How is this helping us to determine whether there could be life on other planets?

Another reason for studying these types of environments is that they are potential models for understanding whether there could be life on other planets. The way wecan do that is [by] understanding that the extremes that these organisms live at could be the kinds of extremes that exist on planets like Mars. We brought a rock back from Mars, now what do we look for in the rock record? What are those signatures of life to look for? On Mars there is evidence for some volcanic activity. The types of organisms that live in these hot springs may have existed on Mars many years ago. So understanding how the processes occur in these environments may help us understand what to look for, or what environments to look for, for present life.

A lot of the research that has occurred in some of these extreme environments has opened peoples' minds to the existence of life [on other planets], wherever there is an energy source there may be life. So it really has opened this whole new field of astrobiology: Life on Earth and how it relates to other planets. There is a definite resurgence of understanding of microbial processes as they relate to processes on other planets.

Why are there different colors in the pools at Yellowstone?

The one thing that's really amazing about Yellowstone is that all the different colors of the different pools do reflect huge chemical and temperature gradients, so each pool's going to be very different in temp, and pH, chemistry. You can get pH from 1 all the way to pH 10. Temperatures from 50 degrees Celsius all the way to 93 degree Celsius so there's an extreme and a huge range of variables and therefore a huge range of environmental conditions that which different microbes can live in. And each microbe will be defined by the environmental conditions that they're in.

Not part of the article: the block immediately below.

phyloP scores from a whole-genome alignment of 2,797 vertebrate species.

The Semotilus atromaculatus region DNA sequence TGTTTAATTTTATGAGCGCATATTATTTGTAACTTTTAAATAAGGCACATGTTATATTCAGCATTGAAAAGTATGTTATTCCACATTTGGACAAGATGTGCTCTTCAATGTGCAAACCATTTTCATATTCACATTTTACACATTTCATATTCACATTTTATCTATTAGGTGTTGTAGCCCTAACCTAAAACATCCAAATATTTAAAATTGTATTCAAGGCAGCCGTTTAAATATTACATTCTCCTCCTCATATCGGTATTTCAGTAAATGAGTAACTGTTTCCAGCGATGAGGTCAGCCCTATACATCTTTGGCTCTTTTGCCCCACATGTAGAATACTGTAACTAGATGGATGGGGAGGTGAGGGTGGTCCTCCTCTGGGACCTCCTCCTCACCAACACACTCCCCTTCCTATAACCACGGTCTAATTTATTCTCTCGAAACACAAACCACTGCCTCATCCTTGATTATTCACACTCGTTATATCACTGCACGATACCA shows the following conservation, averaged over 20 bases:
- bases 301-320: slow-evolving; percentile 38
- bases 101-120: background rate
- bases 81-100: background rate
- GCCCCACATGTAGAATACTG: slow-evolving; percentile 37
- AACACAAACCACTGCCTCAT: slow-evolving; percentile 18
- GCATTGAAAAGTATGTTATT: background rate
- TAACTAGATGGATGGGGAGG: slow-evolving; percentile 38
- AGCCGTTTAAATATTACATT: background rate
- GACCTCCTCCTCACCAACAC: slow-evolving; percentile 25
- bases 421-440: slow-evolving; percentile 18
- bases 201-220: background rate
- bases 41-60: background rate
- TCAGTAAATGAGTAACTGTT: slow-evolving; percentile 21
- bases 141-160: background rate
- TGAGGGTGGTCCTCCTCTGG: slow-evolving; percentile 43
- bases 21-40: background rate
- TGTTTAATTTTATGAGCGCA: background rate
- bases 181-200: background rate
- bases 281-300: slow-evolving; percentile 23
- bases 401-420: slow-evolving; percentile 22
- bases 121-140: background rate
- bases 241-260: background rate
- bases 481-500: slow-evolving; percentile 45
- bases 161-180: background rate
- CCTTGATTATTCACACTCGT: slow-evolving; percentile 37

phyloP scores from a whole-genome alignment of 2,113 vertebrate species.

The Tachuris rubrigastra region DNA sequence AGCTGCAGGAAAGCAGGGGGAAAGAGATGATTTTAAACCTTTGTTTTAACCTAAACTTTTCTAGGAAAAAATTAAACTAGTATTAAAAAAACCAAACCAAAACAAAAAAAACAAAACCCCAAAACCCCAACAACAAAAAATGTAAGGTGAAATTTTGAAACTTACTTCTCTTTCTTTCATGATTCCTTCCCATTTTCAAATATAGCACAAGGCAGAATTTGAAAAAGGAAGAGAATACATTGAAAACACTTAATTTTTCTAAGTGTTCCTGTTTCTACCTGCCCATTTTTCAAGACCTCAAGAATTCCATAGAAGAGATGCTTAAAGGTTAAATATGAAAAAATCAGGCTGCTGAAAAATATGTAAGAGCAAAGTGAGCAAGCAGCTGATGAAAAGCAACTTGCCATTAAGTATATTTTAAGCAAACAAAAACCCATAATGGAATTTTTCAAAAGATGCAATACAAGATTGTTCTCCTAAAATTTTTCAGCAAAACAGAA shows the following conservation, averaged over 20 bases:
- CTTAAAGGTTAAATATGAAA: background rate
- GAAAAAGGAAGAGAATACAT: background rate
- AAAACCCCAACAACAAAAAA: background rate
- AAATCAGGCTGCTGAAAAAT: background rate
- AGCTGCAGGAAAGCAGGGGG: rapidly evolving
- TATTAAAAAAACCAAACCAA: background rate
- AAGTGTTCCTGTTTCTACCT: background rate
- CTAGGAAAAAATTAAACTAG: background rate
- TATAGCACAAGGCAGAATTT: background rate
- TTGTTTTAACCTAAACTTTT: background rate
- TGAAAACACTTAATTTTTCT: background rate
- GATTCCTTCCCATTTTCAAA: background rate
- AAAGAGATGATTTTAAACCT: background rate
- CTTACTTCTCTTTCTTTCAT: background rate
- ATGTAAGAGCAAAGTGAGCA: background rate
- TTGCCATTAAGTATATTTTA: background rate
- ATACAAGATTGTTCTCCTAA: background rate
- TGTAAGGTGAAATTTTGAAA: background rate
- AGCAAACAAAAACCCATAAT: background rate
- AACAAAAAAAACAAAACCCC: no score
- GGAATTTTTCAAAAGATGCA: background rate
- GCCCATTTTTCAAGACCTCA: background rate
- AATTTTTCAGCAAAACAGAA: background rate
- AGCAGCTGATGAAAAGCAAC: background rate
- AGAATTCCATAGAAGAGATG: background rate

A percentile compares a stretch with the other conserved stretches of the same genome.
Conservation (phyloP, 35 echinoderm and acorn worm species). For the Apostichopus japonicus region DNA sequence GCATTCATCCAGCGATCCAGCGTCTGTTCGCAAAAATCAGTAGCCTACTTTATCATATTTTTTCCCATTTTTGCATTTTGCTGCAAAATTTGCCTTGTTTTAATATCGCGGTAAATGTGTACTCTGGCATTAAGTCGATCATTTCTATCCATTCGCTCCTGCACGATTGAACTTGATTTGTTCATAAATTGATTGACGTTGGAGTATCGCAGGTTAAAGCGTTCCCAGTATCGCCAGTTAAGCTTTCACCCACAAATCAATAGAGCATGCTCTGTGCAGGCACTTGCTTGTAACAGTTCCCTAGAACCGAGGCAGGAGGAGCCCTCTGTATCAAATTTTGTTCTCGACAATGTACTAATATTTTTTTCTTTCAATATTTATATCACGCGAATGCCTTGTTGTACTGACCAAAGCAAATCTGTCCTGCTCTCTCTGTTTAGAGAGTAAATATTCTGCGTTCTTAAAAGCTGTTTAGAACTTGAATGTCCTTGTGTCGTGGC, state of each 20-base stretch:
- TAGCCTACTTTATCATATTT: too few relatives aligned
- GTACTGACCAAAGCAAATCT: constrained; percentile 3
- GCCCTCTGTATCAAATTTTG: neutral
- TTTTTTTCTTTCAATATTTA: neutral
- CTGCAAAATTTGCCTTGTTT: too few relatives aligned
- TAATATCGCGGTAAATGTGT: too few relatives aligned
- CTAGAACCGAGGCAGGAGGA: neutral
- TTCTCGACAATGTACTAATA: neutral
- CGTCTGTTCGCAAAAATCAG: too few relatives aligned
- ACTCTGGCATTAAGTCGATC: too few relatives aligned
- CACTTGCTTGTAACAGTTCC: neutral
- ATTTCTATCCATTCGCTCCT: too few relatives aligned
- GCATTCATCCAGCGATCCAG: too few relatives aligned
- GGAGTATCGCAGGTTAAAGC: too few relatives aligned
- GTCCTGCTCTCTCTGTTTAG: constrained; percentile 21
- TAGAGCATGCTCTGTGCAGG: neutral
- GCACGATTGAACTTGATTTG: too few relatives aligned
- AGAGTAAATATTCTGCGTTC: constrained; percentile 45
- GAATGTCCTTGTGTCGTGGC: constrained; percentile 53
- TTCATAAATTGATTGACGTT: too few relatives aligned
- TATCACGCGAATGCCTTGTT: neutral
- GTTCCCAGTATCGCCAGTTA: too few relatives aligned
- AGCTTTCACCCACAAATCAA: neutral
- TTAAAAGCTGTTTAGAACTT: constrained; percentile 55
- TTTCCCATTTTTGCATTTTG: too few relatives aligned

A lot of the colors that you see can either be minerals-[red means] a lot of iron, or the white, limestone. It's got some carbonate that's been precipitated. Some of it's mineral, but then some of the colors are microbial mats and a lot of those are greens or reds or pinks, and those colors reflect photosynthetic organisms a lot of the time.

The pink filaments are pink because they produce a carotenoid: it's sort of like the pigment that's in a carrot. We don't know why they really produce that pigment.

The other organisms that I work with are called "black filaments" and they're black because they precipitate huge amounts of minerals on the outside and they're iron minerals and so they're just black. There's another group of organisms that are yellow and all related to T. ruber, to the pink filaments, and they're yellow because they precipitate sulfur.

Does the color have something to do with how they make a living?